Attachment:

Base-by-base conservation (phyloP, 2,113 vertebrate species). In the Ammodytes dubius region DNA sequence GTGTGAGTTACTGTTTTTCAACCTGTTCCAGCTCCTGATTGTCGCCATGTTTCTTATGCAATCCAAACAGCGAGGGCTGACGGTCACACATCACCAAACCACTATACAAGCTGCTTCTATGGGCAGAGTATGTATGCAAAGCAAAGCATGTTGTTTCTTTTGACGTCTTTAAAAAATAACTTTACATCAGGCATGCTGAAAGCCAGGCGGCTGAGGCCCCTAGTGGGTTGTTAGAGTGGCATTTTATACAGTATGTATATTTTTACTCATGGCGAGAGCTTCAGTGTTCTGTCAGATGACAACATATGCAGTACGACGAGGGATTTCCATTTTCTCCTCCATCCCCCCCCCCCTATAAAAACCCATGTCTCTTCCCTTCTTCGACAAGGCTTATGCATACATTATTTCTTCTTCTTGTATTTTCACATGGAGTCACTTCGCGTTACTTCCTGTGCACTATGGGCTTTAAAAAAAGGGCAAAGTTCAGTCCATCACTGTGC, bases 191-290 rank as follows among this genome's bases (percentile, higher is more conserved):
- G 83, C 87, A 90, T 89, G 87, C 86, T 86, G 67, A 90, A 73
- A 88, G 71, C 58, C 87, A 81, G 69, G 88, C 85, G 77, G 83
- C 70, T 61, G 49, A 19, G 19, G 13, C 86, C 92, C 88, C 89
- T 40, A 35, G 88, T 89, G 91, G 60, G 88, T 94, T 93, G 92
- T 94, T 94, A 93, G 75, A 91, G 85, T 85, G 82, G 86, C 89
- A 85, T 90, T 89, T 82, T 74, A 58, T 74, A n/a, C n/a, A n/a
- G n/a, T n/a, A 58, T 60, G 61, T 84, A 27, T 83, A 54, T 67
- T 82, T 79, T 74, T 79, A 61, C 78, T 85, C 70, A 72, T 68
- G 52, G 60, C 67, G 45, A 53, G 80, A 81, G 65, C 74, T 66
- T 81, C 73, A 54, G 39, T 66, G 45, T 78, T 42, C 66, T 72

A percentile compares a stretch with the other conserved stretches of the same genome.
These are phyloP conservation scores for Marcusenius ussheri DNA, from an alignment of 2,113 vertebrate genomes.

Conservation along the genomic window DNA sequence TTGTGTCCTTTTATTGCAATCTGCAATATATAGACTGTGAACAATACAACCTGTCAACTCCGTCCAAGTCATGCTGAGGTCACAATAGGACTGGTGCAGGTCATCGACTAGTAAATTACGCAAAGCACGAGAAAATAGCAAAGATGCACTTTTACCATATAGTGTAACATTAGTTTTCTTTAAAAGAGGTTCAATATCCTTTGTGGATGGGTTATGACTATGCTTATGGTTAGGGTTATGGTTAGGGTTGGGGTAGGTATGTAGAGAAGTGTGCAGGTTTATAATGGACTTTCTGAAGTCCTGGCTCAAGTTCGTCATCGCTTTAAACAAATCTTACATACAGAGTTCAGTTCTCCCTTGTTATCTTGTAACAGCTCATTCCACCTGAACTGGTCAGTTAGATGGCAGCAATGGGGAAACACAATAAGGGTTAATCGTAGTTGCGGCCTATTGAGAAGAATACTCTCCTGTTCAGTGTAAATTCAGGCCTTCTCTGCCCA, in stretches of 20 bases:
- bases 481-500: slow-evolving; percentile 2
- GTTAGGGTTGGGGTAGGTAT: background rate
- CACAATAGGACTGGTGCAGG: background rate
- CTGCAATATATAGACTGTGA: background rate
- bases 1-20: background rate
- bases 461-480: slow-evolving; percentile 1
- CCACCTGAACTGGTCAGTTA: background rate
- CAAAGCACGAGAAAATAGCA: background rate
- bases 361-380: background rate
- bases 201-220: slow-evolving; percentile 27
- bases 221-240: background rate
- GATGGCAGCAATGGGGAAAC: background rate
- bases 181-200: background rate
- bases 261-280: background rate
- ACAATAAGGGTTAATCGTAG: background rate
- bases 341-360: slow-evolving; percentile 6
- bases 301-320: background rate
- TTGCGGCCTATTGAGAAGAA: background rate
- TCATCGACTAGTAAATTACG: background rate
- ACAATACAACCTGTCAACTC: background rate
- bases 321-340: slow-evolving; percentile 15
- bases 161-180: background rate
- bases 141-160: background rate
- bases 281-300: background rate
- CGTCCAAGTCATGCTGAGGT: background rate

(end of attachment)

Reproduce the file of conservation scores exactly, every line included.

Base-by-base conservation (phyloP, 2,113 vertebrate species). In the Ammodytes dubius region DNA sequence GTGTGAGTTACTGTTTTTCAACCTGTTCCAGCTCCTGATTGTCGCCATGTTTCTTATGCAATCCAAACAGCGAGGGCTGACGGTCACACATCACCAAACCACTATACAAGCTGCTTCTATGGGCAGAGTATGTATGCAAAGCAAAGCATGTTGTTTCTTTTGACGTCTTTAAAAAATAACTTTACATCAGGCATGCTGAAAGCCAGGCGGCTGAGGCCCCTAGTGGGTTGTTAGAGTGGCATTTTATACAGTATGTATATTTTTACTCATGGCGAGAGCTTCAGTGTTCTGTCAGATGACAACATATGCAGTACGACGAGGGATTTCCATTTTCTCCTCCATCCCCCCCCCCCTATAAAAACCCATGTCTCTTCCCTTCTTCGACAAGGCTTATGCATACATTATTTCTTCTTCTTGTATTTTCACATGGAGTCACTTCGCGTTACTTCCTGTGCACTATGGGCTTTAAAAAAAGGGCAAAGTTCAGTCCATCACTGTGC, bases 191-290 rank as follows among this genome's bases (percentile, higher is more conserved):
- G 83, C 87, A 90, T 89, G 87, C 86, T 86, G 67, A 90, A 73
- A 88, G 71, C 58, C 87, A 81, G 69, G 88, C 85, G 77, G 83
- C 70, T 61, G 49, A 19, G 19, G 13, C 86, C 92, C 88, C 89
- T 40, A 35, G 88, T 89, G 91, G 60, G 88, T 94, T 93, G 92
- T 94, T 94, A 93, G 75, A 91, G 85, T 85, G 82, G 86, C 89
- A 85, T 90, T 89, T 82, T 74, A 58, T 74, A n/a, C n/a, A n/a
- G n/a, T n/a, A 58, T 60, G 61, T 84, A 27, T 83, A 54, T 67
- T 82, T 79, T 74, T 79, A 61, C 78, T 85, C 70, A 72, T 68
- G 52, G 60, C 67, G 45, A 53, G 80, A 81, G 65, C 74, T 66
- T 81, C 73, A 54, G 39, T 66, G 45, T 78, T 42, C 66, T 72

A percentile compares a stretch with the other conserved stretches of the same genome.
These are phyloP conservation scores for Marcusenius ussheri DNA, from an alignment of 2,113 vertebrate genomes.

Conservation along the genomic window DNA sequence TTGTGTCCTTTTATTGCAATCTGCAATATATAGACTGTGAACAATACAACCTGTCAACTCCGTCCAAGTCATGCTGAGGTCACAATAGGACTGGTGCAGGTCATCGACTAGTAAATTACGCAAAGCACGAGAAAATAGCAAAGATGCACTTTTACCATATAGTGTAACATTAGTTTTCTTTAAAAGAGGTTCAATATCCTTTGTGGATGGGTTATGACTATGCTTATGGTTAGGGTTATGGTTAGGGTTGGGGTAGGTATGTAGAGAAGTGTGCAGGTTTATAATGGACTTTCTGAAGTCCTGGCTCAAGTTCGTCATCGCTTTAAACAAATCTTACATACAGAGTTCAGTTCTCCCTTGTTATCTTGTAACAGCTCATTCCACCTGAACTGGTCAGTTAGATGGCAGCAATGGGGAAACACAATAAGGGTTAATCGTAGTTGCGGCCTATTGAGAAGAATACTCTCCTGTTCAGTGTAAATTCAGGCCTTCTCTGCCCA, in stretches of 20 bases:
- bases 481-500: slow-evolving; percentile 2
- GTTAGGGTTGGGGTAGGTAT: background rate
- CACAATAGGACTGGTGCAGG: background rate
- CTGCAATATATAGACTGTGA: background rate
- bases 1-20: background rate
- bases 461-480: slow-evolving; percentile 1
- CCACCTGAACTGGTCAGTTA: background rate
- CAAAGCACGAGAAAATAGCA: background rate
- bases 361-380: background rate
- bases 201-220: slow-evolving; percentile 27
- bases 221-240: background rate
- GATGGCAGCAATGGGGAAAC: background rate
- bases 181-200: background rate
- bases 261-280: background rate
- ACAATAAGGGTTAATCGTAG: background rate
- bases 341-360: slow-evolving; percentile 6
- bases 301-320: background rate
- TTGCGGCCTATTGAGAAGAA: background rate
- TCATCGACTAGTAAATTACG: background rate
- ACAATACAACCTGTCAACTC: background rate
- bases 321-340: slow-evolving; percentile 15
- bases 161-180: background rate
- bases 141-160: background rate
- bases 281-300: background rate
- CGTCCAAGTCATGCTGAGGT: background rate